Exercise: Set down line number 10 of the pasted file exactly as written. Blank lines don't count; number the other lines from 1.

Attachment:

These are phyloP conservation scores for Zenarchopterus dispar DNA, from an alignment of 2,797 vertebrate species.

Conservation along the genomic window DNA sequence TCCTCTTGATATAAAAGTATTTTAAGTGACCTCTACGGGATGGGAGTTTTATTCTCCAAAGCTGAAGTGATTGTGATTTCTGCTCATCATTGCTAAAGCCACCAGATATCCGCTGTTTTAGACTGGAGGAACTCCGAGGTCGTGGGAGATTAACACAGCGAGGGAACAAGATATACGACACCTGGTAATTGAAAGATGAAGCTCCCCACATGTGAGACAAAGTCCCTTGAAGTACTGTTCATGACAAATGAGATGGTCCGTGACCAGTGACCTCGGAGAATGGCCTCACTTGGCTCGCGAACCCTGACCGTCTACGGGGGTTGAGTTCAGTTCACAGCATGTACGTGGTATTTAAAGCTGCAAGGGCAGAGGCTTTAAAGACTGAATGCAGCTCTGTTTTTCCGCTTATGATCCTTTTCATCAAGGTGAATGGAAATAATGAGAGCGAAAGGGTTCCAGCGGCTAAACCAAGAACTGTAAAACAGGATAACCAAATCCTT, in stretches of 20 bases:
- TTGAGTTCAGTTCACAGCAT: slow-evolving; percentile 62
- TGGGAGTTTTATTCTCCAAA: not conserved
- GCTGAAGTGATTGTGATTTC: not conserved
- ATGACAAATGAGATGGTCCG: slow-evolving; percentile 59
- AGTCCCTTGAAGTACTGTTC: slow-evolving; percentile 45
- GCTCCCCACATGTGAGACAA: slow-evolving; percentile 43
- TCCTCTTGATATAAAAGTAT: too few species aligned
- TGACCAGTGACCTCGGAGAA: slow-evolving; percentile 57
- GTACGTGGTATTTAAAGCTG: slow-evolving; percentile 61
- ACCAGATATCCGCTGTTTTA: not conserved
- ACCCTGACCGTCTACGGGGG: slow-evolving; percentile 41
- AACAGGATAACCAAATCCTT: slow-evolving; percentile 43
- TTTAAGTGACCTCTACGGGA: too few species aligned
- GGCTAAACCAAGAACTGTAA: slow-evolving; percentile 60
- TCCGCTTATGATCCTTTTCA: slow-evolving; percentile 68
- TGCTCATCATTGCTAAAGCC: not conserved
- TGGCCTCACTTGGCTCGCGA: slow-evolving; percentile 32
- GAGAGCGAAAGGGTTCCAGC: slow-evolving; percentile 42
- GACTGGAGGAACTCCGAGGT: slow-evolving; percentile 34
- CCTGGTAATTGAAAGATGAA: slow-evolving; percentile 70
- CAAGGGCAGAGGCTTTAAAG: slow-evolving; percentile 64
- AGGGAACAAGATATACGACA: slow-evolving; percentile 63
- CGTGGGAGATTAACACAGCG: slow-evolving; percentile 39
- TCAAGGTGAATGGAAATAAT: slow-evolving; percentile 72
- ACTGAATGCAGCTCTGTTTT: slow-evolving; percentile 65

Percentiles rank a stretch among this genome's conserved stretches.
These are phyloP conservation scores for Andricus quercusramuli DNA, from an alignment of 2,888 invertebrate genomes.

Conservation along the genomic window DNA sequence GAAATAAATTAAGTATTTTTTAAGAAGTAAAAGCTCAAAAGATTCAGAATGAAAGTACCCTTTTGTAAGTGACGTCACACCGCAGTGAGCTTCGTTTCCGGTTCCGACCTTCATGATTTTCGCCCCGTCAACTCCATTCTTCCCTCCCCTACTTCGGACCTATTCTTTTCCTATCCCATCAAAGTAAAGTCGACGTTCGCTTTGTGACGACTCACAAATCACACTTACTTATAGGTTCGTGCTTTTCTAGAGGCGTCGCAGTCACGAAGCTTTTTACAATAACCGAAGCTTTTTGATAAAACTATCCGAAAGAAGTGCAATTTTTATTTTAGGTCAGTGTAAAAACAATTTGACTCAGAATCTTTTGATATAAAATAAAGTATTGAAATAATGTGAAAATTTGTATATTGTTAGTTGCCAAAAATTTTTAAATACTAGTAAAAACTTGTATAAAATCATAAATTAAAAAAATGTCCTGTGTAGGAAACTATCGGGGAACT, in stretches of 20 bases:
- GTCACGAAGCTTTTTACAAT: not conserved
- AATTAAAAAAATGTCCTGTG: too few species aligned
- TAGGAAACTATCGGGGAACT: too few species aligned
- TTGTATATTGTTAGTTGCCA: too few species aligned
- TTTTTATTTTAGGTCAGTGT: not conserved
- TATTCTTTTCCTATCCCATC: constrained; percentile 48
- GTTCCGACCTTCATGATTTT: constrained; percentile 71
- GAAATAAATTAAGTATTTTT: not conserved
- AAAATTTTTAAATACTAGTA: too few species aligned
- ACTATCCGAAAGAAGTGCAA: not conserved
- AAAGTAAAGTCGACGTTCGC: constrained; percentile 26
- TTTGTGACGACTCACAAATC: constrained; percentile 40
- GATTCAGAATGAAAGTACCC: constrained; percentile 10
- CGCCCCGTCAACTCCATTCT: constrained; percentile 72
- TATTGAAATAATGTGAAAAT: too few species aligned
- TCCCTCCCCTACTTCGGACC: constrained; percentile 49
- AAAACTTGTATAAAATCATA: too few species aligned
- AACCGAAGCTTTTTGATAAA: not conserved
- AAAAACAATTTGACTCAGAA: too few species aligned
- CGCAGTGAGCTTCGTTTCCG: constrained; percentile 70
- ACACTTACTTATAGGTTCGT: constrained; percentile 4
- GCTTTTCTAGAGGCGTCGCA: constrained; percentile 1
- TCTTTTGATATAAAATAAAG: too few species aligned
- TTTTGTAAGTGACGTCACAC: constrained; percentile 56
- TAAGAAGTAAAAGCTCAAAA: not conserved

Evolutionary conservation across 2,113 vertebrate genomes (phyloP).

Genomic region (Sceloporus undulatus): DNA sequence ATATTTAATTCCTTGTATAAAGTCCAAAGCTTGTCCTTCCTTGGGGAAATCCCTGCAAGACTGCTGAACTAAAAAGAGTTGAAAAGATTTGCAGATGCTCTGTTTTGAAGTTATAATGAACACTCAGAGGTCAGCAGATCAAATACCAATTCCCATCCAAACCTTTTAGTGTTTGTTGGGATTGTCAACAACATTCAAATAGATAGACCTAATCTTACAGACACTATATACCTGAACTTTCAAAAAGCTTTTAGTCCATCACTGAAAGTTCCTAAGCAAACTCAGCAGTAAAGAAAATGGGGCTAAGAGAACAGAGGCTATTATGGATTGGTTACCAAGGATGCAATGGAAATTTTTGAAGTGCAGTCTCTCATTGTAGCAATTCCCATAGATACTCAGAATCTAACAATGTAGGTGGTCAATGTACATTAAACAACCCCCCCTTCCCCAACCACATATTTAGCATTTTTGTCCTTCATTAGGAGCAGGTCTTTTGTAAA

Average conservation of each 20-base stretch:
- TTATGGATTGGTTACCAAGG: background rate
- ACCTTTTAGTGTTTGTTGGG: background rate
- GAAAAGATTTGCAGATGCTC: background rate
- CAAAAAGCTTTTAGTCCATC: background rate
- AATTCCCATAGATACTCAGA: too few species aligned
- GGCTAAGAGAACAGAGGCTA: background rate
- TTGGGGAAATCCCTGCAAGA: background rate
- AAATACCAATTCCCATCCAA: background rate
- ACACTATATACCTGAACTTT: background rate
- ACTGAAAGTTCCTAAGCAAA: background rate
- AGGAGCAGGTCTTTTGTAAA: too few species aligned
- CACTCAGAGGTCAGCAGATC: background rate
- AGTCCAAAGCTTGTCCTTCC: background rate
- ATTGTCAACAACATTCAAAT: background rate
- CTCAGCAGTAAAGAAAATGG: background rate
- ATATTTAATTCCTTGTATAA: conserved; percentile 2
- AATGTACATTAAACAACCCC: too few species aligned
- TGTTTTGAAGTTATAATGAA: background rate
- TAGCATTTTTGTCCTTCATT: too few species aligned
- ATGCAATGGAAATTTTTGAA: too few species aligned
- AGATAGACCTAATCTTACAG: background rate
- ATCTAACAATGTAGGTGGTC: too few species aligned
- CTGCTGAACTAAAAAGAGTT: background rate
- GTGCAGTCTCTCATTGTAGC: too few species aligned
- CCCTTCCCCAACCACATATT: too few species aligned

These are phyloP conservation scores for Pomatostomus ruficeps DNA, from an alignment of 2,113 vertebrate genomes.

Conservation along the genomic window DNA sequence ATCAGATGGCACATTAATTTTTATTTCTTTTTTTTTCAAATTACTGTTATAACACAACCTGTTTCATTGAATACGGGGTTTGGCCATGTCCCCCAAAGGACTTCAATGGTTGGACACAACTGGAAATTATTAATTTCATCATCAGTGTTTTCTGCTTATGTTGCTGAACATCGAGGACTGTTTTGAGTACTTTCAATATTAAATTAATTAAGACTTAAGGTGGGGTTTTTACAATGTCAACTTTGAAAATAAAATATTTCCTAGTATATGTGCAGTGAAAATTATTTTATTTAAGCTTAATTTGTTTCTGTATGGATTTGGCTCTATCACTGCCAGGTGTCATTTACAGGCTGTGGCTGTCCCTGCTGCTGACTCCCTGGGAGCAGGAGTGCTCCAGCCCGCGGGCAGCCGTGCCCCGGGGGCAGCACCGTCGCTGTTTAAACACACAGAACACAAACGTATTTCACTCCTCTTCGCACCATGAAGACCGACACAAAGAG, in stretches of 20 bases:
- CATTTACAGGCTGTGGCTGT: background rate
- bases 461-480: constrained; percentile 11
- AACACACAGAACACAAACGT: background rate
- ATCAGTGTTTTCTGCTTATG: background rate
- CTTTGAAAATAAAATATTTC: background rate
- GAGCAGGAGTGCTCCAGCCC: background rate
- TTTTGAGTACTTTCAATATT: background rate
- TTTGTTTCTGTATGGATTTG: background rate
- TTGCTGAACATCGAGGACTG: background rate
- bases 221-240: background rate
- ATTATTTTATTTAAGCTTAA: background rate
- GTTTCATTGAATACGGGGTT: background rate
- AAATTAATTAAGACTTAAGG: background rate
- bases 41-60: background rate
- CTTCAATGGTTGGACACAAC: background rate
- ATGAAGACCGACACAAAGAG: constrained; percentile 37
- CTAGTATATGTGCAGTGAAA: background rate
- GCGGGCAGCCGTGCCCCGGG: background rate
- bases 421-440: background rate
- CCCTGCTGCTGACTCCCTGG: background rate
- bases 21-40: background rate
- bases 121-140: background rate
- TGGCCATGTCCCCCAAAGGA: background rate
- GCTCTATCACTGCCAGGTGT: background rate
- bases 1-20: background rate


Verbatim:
- TGACCAGTGACCTCGGAGAA: slow-evolving; percentile 57